Does the progression-free interval after primary chemotherapy predict survival after salvage chemotherapy in advanced and recurrent endometrial cancer? A gynecologic oncology group ancillary data analysis
Moore K.N.,University of Oklahoma |
Tian C.,Gynecologic Oncology Group Statistical Center |
McMeekin D.S.,University of Oklahoma |
Thigpen J.T.,University of Mississippi Medical Center |
And 2 more authors.
Cancer | Year: 2010
Background: This study evaluated whether progression-free interval (PFI) following primary chemotherapy (PCT) was predictive of overall survival (OS) after second-line chemotherapy in advanced/recurrent endometrial cancer (EC). Methods: This is a pooled analysis of patients who recurred after PCT and were treated with second-line chemotherapy on Gynecologic Oncology Group trials. PFI-1 measured from initiation of PCT to recurrence or treatment-free interval (TFI) measured from completion of PCT to initiation of second-line chemotherapy was evaluated in relation to clinical outcomes. Results: A total of 586 patients treated on 5 phase 3 PCT protocols were included. Baseline factors in primary setting associated with clinical outcome after PCT were also predictive of OS after second-line chemotherapy, including race, Gynecologic Oncology Group performance status, grade, and prior radiation therapy (P <.01). PFI-1 was the most significant factor predictive of survival after second-line chemotherapy, with a 30% reduction in the risk of death for PFI-1 >6 months compared with ≤6 months (hazard ratio [HR], 0.70; 95% confidence interval [CI], 0.59-0.84 [P <.0001]) and median OS after second-line chemotherapy of 10 versus 5 months. A total of 275 patients treated on 9 phase 2 second-line chemotherapy protocols were also evaluated, and TFI >3 months was associated with a 25% reduction in the risk of death (HR, 0.75; 95% CI, 0.57-0.97 [P =.030]) and median OS after second-line chemotherapy of 10 versus 7 months compared with TFI a;circ3 months. The tumor response to second-line chemotherapy was 9.6% versus 5.8%; the difference was not statistically significant. Conclusions: Time to recurrence after PCT is predictive of survival after recurrence in advanced/recurrent EC. However, there is no evidence that this variable can be used in selecting salvage chemotherapy. Cancer 2010. © 2010 American Cancer Society. Time to recurrence after primary chemotherapy is predictive of survival after recurrence in advanced endometrial cancer. However, there is no evidence that this variable provides significant prognostic information or can be used in selecting salvage chemotherapy. Copyright © 2010 American Cancer Society.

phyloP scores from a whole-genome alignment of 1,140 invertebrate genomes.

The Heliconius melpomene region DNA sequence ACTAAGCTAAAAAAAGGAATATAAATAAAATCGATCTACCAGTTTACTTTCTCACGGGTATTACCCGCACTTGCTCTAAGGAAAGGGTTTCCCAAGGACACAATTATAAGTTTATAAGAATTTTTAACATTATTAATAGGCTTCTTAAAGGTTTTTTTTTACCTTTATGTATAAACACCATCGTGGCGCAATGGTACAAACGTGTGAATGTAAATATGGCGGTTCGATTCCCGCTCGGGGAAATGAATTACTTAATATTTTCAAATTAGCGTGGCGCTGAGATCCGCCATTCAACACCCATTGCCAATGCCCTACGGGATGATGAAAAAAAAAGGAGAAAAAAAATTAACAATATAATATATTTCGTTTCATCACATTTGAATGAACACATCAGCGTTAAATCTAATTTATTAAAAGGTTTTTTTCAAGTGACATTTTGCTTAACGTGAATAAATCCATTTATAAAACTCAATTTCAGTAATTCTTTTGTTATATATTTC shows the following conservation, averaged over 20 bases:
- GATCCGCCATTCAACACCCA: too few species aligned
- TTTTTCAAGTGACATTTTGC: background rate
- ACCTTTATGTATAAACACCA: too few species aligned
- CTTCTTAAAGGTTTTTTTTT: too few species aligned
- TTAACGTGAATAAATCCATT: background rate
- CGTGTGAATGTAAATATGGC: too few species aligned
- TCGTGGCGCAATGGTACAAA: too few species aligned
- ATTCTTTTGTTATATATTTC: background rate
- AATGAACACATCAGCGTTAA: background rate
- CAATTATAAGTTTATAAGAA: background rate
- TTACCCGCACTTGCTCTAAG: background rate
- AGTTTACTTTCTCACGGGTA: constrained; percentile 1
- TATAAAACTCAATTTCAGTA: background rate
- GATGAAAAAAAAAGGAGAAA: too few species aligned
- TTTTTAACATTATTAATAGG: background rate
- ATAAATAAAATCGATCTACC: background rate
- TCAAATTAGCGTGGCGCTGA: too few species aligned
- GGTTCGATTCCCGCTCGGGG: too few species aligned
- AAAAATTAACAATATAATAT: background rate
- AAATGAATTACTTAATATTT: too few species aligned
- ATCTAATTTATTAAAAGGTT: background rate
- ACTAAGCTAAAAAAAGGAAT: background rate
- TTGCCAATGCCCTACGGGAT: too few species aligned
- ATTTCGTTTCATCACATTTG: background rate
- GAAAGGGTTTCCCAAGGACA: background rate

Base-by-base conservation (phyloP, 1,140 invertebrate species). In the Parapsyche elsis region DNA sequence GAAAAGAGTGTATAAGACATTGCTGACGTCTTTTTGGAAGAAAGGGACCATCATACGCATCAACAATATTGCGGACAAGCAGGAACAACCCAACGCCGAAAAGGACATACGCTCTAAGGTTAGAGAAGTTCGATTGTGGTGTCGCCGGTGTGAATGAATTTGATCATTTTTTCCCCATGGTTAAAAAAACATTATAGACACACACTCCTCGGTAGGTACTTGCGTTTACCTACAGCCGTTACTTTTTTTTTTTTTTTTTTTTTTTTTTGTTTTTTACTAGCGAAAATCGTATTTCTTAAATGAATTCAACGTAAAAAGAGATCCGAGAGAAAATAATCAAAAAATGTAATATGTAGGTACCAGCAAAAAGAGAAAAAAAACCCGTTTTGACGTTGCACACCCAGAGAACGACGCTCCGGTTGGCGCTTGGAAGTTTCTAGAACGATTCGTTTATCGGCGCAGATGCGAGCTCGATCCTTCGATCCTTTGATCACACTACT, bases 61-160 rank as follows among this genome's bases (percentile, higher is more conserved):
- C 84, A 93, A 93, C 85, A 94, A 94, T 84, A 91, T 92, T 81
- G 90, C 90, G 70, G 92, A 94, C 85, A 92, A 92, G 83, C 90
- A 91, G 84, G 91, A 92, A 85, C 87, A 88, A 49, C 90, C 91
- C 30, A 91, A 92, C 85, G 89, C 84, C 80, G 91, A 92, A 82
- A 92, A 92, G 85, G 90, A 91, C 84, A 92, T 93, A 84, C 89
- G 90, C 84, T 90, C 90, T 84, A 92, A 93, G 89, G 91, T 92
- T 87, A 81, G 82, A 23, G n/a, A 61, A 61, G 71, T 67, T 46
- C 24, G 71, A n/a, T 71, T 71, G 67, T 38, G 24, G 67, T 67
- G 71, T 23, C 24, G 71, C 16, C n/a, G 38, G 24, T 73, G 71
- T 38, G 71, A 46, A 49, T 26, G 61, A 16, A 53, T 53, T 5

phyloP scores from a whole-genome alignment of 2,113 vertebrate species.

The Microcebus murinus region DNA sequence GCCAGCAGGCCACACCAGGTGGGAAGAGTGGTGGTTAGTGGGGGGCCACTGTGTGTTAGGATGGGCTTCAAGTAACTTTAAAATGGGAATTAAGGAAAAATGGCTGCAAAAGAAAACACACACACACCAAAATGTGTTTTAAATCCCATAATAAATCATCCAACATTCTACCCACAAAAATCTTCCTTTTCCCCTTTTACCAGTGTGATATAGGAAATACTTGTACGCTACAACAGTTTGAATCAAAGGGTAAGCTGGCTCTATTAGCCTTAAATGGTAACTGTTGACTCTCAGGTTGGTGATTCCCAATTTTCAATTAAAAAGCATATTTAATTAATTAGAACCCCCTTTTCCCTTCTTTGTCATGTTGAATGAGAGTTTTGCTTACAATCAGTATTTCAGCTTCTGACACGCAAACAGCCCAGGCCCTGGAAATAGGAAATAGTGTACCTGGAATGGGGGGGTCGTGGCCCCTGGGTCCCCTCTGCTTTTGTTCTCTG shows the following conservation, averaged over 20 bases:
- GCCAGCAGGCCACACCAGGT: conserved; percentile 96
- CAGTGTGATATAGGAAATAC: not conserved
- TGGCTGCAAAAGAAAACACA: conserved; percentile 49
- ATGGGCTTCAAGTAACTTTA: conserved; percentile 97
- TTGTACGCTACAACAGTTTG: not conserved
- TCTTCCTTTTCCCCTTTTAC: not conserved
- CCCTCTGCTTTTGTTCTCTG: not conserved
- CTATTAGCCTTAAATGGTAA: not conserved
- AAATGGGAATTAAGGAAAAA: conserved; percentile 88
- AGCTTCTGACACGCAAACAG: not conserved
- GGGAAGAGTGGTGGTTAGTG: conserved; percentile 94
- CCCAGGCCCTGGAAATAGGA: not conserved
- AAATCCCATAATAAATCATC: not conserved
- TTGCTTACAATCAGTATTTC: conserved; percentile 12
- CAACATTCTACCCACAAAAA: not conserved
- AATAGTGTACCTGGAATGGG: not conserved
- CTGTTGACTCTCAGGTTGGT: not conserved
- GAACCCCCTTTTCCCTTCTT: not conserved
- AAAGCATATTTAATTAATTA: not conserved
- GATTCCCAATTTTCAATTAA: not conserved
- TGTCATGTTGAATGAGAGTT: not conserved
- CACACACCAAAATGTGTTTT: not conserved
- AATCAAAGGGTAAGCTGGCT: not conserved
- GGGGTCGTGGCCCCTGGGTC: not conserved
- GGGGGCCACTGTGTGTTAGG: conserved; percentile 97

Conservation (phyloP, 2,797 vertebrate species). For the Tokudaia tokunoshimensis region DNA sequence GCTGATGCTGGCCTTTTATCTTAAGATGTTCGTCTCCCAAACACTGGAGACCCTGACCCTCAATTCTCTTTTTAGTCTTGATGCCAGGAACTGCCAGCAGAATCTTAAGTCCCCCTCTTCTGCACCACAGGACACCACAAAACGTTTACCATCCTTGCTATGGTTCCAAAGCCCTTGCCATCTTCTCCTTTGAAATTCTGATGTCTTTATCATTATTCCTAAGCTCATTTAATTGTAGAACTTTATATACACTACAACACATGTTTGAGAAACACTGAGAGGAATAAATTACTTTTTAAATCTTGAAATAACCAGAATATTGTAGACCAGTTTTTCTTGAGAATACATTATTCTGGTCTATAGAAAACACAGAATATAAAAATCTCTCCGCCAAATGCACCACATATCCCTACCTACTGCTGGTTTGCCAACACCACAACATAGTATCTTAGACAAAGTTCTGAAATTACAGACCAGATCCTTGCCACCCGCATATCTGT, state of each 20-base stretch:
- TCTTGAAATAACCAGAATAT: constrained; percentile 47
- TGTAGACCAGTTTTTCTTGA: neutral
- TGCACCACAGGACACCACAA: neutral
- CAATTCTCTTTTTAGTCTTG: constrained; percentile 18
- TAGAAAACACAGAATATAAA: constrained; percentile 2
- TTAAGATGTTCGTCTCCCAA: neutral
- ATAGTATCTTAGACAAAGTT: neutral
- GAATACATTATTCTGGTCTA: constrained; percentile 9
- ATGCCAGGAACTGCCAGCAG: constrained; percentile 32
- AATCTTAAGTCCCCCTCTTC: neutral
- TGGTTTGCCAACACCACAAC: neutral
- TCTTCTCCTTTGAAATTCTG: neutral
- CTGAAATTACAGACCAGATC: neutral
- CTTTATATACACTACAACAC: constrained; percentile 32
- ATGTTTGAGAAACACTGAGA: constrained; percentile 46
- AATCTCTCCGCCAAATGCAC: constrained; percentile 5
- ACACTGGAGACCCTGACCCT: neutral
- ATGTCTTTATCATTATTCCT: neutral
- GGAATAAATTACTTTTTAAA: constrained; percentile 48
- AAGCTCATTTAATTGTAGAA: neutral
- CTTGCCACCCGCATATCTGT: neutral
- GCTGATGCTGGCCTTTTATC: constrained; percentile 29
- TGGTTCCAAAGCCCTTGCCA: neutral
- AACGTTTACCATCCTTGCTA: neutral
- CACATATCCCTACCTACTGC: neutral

Dalton H.J.,University of Texas M. D. Anderson Cancer Center |
Fiorica J.V.,First Physicians Group Gynecologic Oncology |
Edwards R.P.,University of Pittsburgh |
Benjamin I.,Arizona Cancer Center |
And 8 more authors.
Anticancer Research | Year: 2014
Background/Aim: An in vitro chemoresponse assay may aid effective therapy selection in epithelial ovarian cancer (EOC). This study explores changes in chemoresponse between paired primary and recurrent EOC tumors. Patients and Methods: Results from metachronous tumors were examined in 242 patients. Changes in in vitro chemoresponse, measured by the area under the dose response curve (AUC) between paired tumors were assessed. Results: A significant increase in AUC was identified in most first-line therapies over time. No significant difference was observed in most recurrent therapies. When the elapsed time between occurrences was <17 months, no difference was observed for any recurrent therapies, and half of first-line therapies exhibited significant increases in AUC. When ≥17 months, all 7 therapies showed significant increases. Conclusion: These results suggest an increase in chemoresistance over time, which is more pronounced for first-line therapies. This is consistent with clinical observations and suggests the biologic concordance between assay results and response to chemotherapy.
Grendys Jr. E.C.,Florida Gynecologic Oncology and Regional Cancer Center |
Fiorica J.V.,First Physicians Group Gyn Onc |
Orr Jr. J.W.,Florida Gynecologic Oncology and Regional Cancer Center |
Holloway R.,Florida Hospital Cancer Institute |
And 4 more authors.
Clinical and Translational Oncology | Year: 2014